Christian Jr. Oussi, LAU intern in Paris
Computer engineering student Christian Jr. Oussi had a two-month-long internship with industrial gas and services provider Air Liquide in Paris, France last summer where he worked alongside two dozen other students from eighteen countries. We asked him a few questions about his experience during this unique internship.
You had a very unique internship experience at Air Liquide. Can you share with us what was the best part of working there?
During my two months stay in Paris, I lived one of the best experiences of my life, and for that reason it’s really hard for me to state which part of this internship was the best. Would it be Paris by itself, the friendships I built with people from all over the world, the responsibility I was given by my project manager, the ability to manage an independent life, or the final outcome of my internship? All of those are benefits I’ve gained throughout my stay, and memories I will keep with me forever.
But honestly, the thing that I am proud of the most, the best part of my work experience, was that I was able to compete with top students from top universities, and prove that LAU students can be as good as those students.
While at Air Liquide, you worked in culturally diverse teams from around the world. What did you learn from that experience? Was there anything that surprised you?
Working with people from different backgrounds, different cultures, and languages was exceptional. I learned to be flexible in my opinions, to accept others point of view, to communicate efficiently with team members not that fluent in English. I also learned a lot of the other interns’ cultures, and languages. I especially enjoyed learning some Japanese and Chinese words. We also had an international dinner twice a week in our place of residence, during which interns from a specific country would have to cook their national recipes. Tabbouleh, hommos and labne were the most appreciated dishes, as expected!
I am happy that through this experience I was able to show the real image of my country, for people that believed that Lebanon is a country of war. On the other hand, I noticed that all the interns had the least interest in internal politics, a daily topic for the youth of Lebanon.
To be honest, I was surprised when learning about some cultures: Throwing chewing gum on the sidewalks in Singapore was a crime, samurais and kamikazes were not considered war heroes by all Japanese, and Swedish students get paid to go to college, and not the other way around!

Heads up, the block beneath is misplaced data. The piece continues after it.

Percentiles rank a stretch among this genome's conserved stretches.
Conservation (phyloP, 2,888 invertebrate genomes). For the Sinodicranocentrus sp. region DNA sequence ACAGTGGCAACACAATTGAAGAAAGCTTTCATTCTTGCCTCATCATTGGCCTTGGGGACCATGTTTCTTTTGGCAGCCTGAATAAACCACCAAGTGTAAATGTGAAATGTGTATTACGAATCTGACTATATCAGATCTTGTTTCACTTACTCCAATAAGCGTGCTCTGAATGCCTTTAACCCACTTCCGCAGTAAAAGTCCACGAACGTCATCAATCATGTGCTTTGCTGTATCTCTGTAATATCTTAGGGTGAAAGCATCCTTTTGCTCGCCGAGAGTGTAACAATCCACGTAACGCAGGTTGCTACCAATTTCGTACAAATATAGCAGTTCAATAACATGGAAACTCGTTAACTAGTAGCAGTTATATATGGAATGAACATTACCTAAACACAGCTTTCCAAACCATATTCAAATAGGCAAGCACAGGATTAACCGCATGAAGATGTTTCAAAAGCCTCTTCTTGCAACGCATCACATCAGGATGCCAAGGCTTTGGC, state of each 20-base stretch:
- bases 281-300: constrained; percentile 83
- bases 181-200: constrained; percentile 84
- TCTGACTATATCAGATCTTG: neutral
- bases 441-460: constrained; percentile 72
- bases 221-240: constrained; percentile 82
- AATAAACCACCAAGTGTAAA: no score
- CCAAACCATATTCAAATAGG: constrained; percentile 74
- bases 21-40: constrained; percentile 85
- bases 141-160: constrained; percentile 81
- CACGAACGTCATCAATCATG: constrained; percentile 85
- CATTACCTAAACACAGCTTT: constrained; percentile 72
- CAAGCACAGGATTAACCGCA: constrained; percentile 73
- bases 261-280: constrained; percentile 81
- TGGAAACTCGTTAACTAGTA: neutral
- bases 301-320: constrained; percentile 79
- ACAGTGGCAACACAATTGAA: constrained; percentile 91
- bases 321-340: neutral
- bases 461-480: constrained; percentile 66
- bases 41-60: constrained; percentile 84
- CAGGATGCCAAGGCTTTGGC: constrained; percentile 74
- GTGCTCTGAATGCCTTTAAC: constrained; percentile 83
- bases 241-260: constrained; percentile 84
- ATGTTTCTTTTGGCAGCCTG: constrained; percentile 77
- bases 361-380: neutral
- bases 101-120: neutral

Living in France must have been very different from your daily life in Lebanon. What did you enjoy most about life in Paris? Did you speak French prior to moving there?
What I enjoyed most about life in Paris was its beauty. I have visited Paris many times before, and still was amazed by this city. Being the museums, the historical monuments, the Tour Eiffel, or the nightlife, Paris is one the most beautiful cities I have visited.
However, living in Paris was very different compared to living in Beirut. I didn’t drive my car everyday; instead I used the metro and the bus. I didn’t have my mother prepare my breakfast before I go to college, or cook me dinner when I come back home. I cooked my own food, ironed my clothes, and did my laundry.
And still, with all those changes, I familiarized with Paris, and felt like home, mainly because I speak French, and I was surrounded by family and friends during my stay in France.
Where do you hope your internship experience will take you in the future? Do you plan to work at Air Liquide?
Working for a big company, such as Air Liquide, will have a positive impact on my future career. It surely is a plus on my resume! Right now, I am now planning to do my masters degree, so I don’t think I will be working for Air Liquide after I graduate from LAU.
However, during my stay in Paris, I had multiple interviews with the company, and I think that Air Liquide would be one of my options after I finish my studies. I really enjoyed working for this company, and I also believe that I have proven myself, and shown my capabilities.
The International Internship Program is not just an internship program. It allows the company to recruit young graduates, and statistics from this program show that on average one third of the interns get employed by Air Liquide.
What advice would you give to other computer engineering students when applying to internships?
The internship selection process was complicated, and consisted of two phone interviews, and two face-to-face interviews. I believe Air Liquide chose me, out of the 250-300 participants, because of my strong academic background and high GPA, my extracurricular activities, being the chair of the IEEE student branch at LAU, and computer engineers representative in the school of engineering Student Affairs Committee for the past two years, in addition to my self confidence and good communication skills, in both French and English.
My advice to my colleagues in computer engineering would be to strengthen their resume, in order to increase their chances in obtaining their desired internship, by working hard on obtaining good results in college, and being active in their field of study.
Also, I advise them to heavily search for internship opportunities, and not wait for the opportunity to come by itself.
One final piece of advice: be cool during interviews, show confidence and respect.
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